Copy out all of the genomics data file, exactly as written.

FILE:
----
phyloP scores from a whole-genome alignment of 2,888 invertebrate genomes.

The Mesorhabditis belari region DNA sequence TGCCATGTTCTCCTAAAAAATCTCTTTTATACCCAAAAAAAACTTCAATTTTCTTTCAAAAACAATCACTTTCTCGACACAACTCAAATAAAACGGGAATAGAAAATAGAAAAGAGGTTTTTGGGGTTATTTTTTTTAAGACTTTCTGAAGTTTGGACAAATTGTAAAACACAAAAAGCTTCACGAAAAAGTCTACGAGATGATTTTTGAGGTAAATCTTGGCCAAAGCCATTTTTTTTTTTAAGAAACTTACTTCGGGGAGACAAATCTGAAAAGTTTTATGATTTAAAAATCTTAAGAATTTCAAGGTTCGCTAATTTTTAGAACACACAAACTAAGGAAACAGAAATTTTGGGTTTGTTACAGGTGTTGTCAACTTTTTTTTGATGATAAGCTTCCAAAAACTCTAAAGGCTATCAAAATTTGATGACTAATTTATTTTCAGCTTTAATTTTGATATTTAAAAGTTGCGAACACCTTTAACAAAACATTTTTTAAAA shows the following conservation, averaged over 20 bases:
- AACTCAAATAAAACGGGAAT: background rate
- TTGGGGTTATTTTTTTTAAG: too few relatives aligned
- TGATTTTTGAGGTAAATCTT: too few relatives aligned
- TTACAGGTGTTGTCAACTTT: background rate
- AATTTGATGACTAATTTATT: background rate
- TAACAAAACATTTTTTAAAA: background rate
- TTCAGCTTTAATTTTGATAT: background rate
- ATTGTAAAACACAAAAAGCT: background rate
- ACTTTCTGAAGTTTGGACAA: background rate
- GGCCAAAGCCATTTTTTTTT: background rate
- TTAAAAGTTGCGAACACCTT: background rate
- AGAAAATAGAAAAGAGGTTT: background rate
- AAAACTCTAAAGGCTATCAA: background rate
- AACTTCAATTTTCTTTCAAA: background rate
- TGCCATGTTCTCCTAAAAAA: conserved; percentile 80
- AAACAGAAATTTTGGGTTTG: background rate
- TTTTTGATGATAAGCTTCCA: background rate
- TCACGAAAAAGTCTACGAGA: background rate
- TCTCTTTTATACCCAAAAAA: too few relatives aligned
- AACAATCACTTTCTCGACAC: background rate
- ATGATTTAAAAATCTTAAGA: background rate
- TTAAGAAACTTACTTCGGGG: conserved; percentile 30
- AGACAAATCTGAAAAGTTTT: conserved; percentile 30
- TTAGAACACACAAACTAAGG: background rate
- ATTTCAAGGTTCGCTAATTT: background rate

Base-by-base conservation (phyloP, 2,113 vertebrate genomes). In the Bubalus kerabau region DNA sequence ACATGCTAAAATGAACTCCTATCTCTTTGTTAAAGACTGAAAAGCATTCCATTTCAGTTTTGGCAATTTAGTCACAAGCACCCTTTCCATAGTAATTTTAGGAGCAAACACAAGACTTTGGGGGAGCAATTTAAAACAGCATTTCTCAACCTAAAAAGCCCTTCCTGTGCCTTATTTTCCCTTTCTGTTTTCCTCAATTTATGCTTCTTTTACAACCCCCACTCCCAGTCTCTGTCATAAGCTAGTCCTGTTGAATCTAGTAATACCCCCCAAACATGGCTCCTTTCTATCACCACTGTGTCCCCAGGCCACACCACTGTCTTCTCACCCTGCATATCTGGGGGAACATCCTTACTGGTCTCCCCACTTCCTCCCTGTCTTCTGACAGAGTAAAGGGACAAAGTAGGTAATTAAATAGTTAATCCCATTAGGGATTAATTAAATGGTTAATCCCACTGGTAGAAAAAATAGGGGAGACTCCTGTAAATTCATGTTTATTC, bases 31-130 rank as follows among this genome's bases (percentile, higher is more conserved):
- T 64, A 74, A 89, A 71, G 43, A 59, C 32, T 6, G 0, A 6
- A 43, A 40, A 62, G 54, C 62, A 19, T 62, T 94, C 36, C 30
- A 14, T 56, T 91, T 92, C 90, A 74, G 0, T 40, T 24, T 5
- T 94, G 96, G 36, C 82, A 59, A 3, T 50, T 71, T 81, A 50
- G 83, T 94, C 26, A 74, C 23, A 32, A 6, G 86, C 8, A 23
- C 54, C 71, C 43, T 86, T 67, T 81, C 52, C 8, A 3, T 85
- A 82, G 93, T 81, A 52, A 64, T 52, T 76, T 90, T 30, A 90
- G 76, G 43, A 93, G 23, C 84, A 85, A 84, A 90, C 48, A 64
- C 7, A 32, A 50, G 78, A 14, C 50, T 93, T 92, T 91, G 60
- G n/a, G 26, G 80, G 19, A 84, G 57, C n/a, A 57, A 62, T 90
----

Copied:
phyloP scores from a whole-genome alignment of 2,888 invertebrate genomes.

The Mesorhabditis belari region DNA sequence TGCCATGTTCTCCTAAAAAATCTCTTTTATACCCAAAAAAAACTTCAATTTTCTTTCAAAAACAATCACTTTCTCGACACAACTCAAATAAAACGGGAATAGAAAATAGAAAAGAGGTTTTTGGGGTTATTTTTTTTAAGACTTTCTGAAGTTTGGACAAATTGTAAAACACAAAAAGCTTCACGAAAAAGTCTACGAGATGATTTTTGAGGTAAATCTTGGCCAAAGCCATTTTTTTTTTTAAGAAACTTACTTCGGGGAGACAAATCTGAAAAGTTTTATGATTTAAAAATCTTAAGAATTTCAAGGTTCGCTAATTTTTAGAACACACAAACTAAGGAAACAGAAATTTTGGGTTTGTTACAGGTGTTGTCAACTTTTTTTTGATGATAAGCTTCCAAAAACTCTAAAGGCTATCAAAATTTGATGACTAATTTATTTTCAGCTTTAATTTTGATATTTAAAAGTTGCGAACACCTTTAACAAAACATTTTTTAAAA shows the following conservation, averaged over 20 bases:
- AACTCAAATAAAACGGGAAT: background rate
- TTGGGGTTATTTTTTTTAAG: too few relatives aligned
- TGATTTTTGAGGTAAATCTT: too few relatives aligned
- TTACAGGTGTTGTCAACTTT: background rate
- AATTTGATGACTAATTTATT: background rate
- TAACAAAACATTTTTTAAAA: background rate
- TTCAGCTTTAATTTTGATAT: background rate
- ATTGTAAAACACAAAAAGCT: background rate
- ACTTTCTGAAGTTTGGACAA: background rate
- GGCCAAAGCCATTTTTTTTT: background rate
- TTAAAAGTTGCGAACACCTT: background rate
- AGAAAATAGAAAAGAGGTTT: background rate
- AAAACTCTAAAGGCTATCAA: background rate
- AACTTCAATTTTCTTTCAAA: background rate
- TGCCATGTTCTCCTAAAAAA: conserved; percentile 80
- AAACAGAAATTTTGGGTTTG: background rate
- TTTTTGATGATAAGCTTCCA: background rate
- TCACGAAAAAGTCTACGAGA: background rate
- TCTCTTTTATACCCAAAAAA: too few relatives aligned
- AACAATCACTTTCTCGACAC: background rate
- ATGATTTAAAAATCTTAAGA: background rate
- TTAAGAAACTTACTTCGGGG: conserved; percentile 30
- AGACAAATCTGAAAAGTTTT: conserved; percentile 30
- TTAGAACACACAAACTAAGG: background rate
- ATTTCAAGGTTCGCTAATTT: background rate

Base-by-base conservation (phyloP, 2,113 vertebrate genomes). In the Bubalus kerabau region DNA sequence ACATGCTAAAATGAACTCCTATCTCTTTGTTAAAGACTGAAAAGCATTCCATTTCAGTTTTGGCAATTTAGTCACAAGCACCCTTTCCATAGTAATTTTAGGAGCAAACACAAGACTTTGGGGGAGCAATTTAAAACAGCATTTCTCAACCTAAAAAGCCCTTCCTGTGCCTTATTTTCCCTTTCTGTTTTCCTCAATTTATGCTTCTTTTACAACCCCCACTCCCAGTCTCTGTCATAAGCTAGTCCTGTTGAATCTAGTAATACCCCCCAAACATGGCTCCTTTCTATCACCACTGTGTCCCCAGGCCACACCACTGTCTTCTCACCCTGCATATCTGGGGGAACATCCTTACTGGTCTCCCCACTTCCTCCCTGTCTTCTGACAGAGTAAAGGGACAAAGTAGGTAATTAAATAGTTAATCCCATTAGGGATTAATTAAATGGTTAATCCCACTGGTAGAAAAAATAGGGGAGACTCCTGTAAATTCATGTTTATTC, bases 31-130 rank as follows among this genome's bases (percentile, higher is more conserved):
- T 64, A 74, A 89, A 71, G 43, A 59, C 32, T 6, G 0, A 6
- A 43, A 40, A 62, G 54, C 62, A 19, T 62, T 94, C 36, C 30
- A 14, T 56, T 91, T 92, C 90, A 74, G 0, T 40, T 24, T 5
- T 94, G 96, G 36, C 82, A 59, A 3, T 50, T 71, T 81, A 50
- G 83, T 94, C 26, A 74, C 23, A 32, A 6, G 86, C 8, A 23
- C 54, C 71, C 43, T 86, T 67, T 81, C 52, C 8, A 3, T 85
- A 82, G 93, T 81, A 52, A 64, T 52, T 76, T 90, T 30, A 90
- G 76, G 43, A 93, G 23, C 84, A 85, A 84, A 90, C 48, A 64
- C 7, A 32, A 50, G 78, A 14, C 50, T 93, T 92, T 91, G 60
- G n/a, G 26, G 80, G 19, A 84, G 57, C n/a, A 57, A 62, T 90